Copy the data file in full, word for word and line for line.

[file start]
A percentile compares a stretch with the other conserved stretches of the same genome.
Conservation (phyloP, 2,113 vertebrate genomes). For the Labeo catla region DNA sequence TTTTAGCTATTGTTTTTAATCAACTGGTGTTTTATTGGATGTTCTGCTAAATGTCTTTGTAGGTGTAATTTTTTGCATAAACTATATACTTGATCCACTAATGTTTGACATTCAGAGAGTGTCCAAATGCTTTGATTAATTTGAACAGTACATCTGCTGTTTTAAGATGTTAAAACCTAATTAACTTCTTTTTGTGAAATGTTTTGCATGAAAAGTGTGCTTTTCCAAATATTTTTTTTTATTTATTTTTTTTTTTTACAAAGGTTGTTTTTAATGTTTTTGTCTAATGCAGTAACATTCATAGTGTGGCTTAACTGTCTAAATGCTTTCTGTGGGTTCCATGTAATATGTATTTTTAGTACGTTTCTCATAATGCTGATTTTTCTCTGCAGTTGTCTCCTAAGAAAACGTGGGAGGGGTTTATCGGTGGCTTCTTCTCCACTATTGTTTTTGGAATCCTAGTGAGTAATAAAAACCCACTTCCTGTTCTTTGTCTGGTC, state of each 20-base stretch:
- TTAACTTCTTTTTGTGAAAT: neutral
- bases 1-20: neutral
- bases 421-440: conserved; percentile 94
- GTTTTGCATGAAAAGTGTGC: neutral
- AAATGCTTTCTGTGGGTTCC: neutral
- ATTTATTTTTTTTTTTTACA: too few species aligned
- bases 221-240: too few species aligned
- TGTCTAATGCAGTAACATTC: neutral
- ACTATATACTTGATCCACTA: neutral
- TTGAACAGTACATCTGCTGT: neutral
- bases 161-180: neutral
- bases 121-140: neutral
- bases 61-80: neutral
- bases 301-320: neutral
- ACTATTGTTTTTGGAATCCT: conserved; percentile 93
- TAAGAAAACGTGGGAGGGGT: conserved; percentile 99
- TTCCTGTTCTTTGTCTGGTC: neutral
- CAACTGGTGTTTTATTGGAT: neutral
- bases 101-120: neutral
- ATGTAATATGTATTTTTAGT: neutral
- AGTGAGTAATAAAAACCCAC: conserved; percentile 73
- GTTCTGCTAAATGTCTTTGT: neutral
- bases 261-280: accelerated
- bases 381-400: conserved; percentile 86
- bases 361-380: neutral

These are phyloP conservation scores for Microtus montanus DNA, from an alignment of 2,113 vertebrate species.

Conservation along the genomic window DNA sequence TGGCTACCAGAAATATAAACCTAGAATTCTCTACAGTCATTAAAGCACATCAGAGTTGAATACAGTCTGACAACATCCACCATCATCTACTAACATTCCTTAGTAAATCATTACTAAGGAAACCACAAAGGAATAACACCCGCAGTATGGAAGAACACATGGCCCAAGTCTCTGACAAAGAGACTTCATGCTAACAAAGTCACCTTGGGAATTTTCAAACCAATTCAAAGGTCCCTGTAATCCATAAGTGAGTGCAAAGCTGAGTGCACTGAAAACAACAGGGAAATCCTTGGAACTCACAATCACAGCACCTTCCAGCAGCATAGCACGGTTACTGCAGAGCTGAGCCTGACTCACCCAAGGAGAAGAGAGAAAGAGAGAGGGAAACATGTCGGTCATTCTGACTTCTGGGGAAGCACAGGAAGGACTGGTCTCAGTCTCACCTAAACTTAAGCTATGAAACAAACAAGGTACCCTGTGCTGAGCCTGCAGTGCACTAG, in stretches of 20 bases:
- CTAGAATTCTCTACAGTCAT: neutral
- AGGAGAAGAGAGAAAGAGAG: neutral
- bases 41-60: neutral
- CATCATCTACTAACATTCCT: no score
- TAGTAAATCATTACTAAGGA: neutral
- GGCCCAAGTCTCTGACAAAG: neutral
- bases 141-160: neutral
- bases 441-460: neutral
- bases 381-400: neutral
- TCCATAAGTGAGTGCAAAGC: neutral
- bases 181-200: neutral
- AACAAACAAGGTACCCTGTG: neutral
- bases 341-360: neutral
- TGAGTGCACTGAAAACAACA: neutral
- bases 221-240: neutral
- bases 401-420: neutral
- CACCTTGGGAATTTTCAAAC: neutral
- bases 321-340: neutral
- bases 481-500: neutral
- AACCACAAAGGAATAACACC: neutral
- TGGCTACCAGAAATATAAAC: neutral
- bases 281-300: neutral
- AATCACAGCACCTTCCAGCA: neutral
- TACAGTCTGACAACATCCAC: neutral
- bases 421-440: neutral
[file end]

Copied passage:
A percentile compares a stretch with the other conserved stretches of the same genome.
Conservation (phyloP, 2,113 vertebrate genomes). For the Labeo catla region DNA sequence TTTTAGCTATTGTTTTTAATCAACTGGTGTTTTATTGGATGTTCTGCTAAATGTCTTTGTAGGTGTAATTTTTTGCATAAACTATATACTTGATCCACTAATGTTTGACATTCAGAGAGTGTCCAAATGCTTTGATTAATTTGAACAGTACATCTGCTGTTTTAAGATGTTAAAACCTAATTAACTTCTTTTTGTGAAATGTTTTGCATGAAAAGTGTGCTTTTCCAAATATTTTTTTTTATTTATTTTTTTTTTTTACAAAGGTTGTTTTTAATGTTTTTGTCTAATGCAGTAACATTCATAGTGTGGCTTAACTGTCTAAATGCTTTCTGTGGGTTCCATGTAATATGTATTTTTAGTACGTTTCTCATAATGCTGATTTTTCTCTGCAGTTGTCTCCTAAGAAAACGTGGGAGGGGTTTATCGGTGGCTTCTTCTCCACTATTGTTTTTGGAATCCTAGTGAGTAATAAAAACCCACTTCCTGTTCTTTGTCTGGTC, state of each 20-base stretch:
- TTAACTTCTTTTTGTGAAAT: neutral
- bases 1-20: neutral
- bases 421-440: conserved; percentile 94
- GTTTTGCATGAAAAGTGTGC: neutral
- AAATGCTTTCTGTGGGTTCC: neutral
- ATTTATTTTTTTTTTTTACA: too few species aligned
- bases 221-240: too few species aligned
- TGTCTAATGCAGTAACATTC: neutral
- ACTATATACTTGATCCACTA: neutral
- TTGAACAGTACATCTGCTGT: neutral
- bases 161-180: neutral
- bases 121-140: neutral
- bases 61-80: neutral
- bases 301-320: neutral
- ACTATTGTTTTTGGAATCCT: conserved; percentile 93
- TAAGAAAACGTGGGAGGGGT: conserved; percentile 99
- TTCCTGTTCTTTGTCTGGTC: neutral
- CAACTGGTGTTTTATTGGAT: neutral
- bases 101-120: neutral
- ATGTAATATGTATTTTTAGT: neutral
- AGTGAGTAATAAAAACCCAC: conserved; percentile 73
- GTTCTGCTAAATGTCTTTGT: neutral
- bases 261-280: accelerated
- bases 381-400: conserved; percentile 86
- bases 361-380: neutral

These are phyloP conservation scores for Microtus montanus DNA, from an alignment of 2,113 vertebrate species.

Conservation along the genomic window DNA sequence TGGCTACCAGAAATATAAACCTAGAATTCTCTACAGTCATTAAAGCACATCAGAGTTGAATACAGTCTGACAACATCCACCATCATCTACTAACATTCCTTAGTAAATCATTACTAAGGAAACCACAAAGGAATAACACCCGCAGTATGGAAGAACACATGGCCCAAGTCTCTGACAAAGAGACTTCATGCTAACAAAGTCACCTTGGGAATTTTCAAACCAATTCAAAGGTCCCTGTAATCCATAAGTGAGTGCAAAGCTGAGTGCACTGAAAACAACAGGGAAATCCTTGGAACTCACAATCACAGCACCTTCCAGCAGCATAGCACGGTTACTGCAGAGCTGAGCCTGACTCACCCAAGGAGAAGAGAGAAAGAGAGAGGGAAACATGTCGGTCATTCTGACTTCTGGGGAAGCACAGGAAGGACTGGTCTCAGTCTCACCTAAACTTAAGCTATGAAACAAACAAGGTACCCTGTGCTGAGCCTGCAGTGCACTAG, in stretches of 20 bases:
- CTAGAATTCTCTACAGTCAT: neutral
- AGGAGAAGAGAGAAAGAGAG: neutral
- bases 41-60: neutral
- CATCATCTACTAACATTCCT: no score
- TAGTAAATCATTACTAAGGA: neutral
- GGCCCAAGTCTCTGACAAAG: neutral
- bases 141-160: neutral
- bases 441-460: neutral
- bases 381-400: neutral
- TCCATAAGTGAGTGCAAAGC: neutral
- bases 181-200: neutral
- AACAAACAAGGTACCCTGTG: neutral
- bases 341-360: neutral
- TGAGTGCACTGAAAACAACA: neutral
- bases 221-240: neutral
- bases 401-420: neutral
- CACCTTGGGAATTTTCAAAC: neutral
- bases 321-340: neutral
- bases 481-500: neutral
- AACCACAAAGGAATAACACC: neutral
- TGGCTACCAGAAATATAAAC: neutral
- bases 281-300: neutral
- AATCACAGCACCTTCCAGCA: neutral
- TACAGTCTGACAACATCCAC: neutral
- bases 421-440: neutral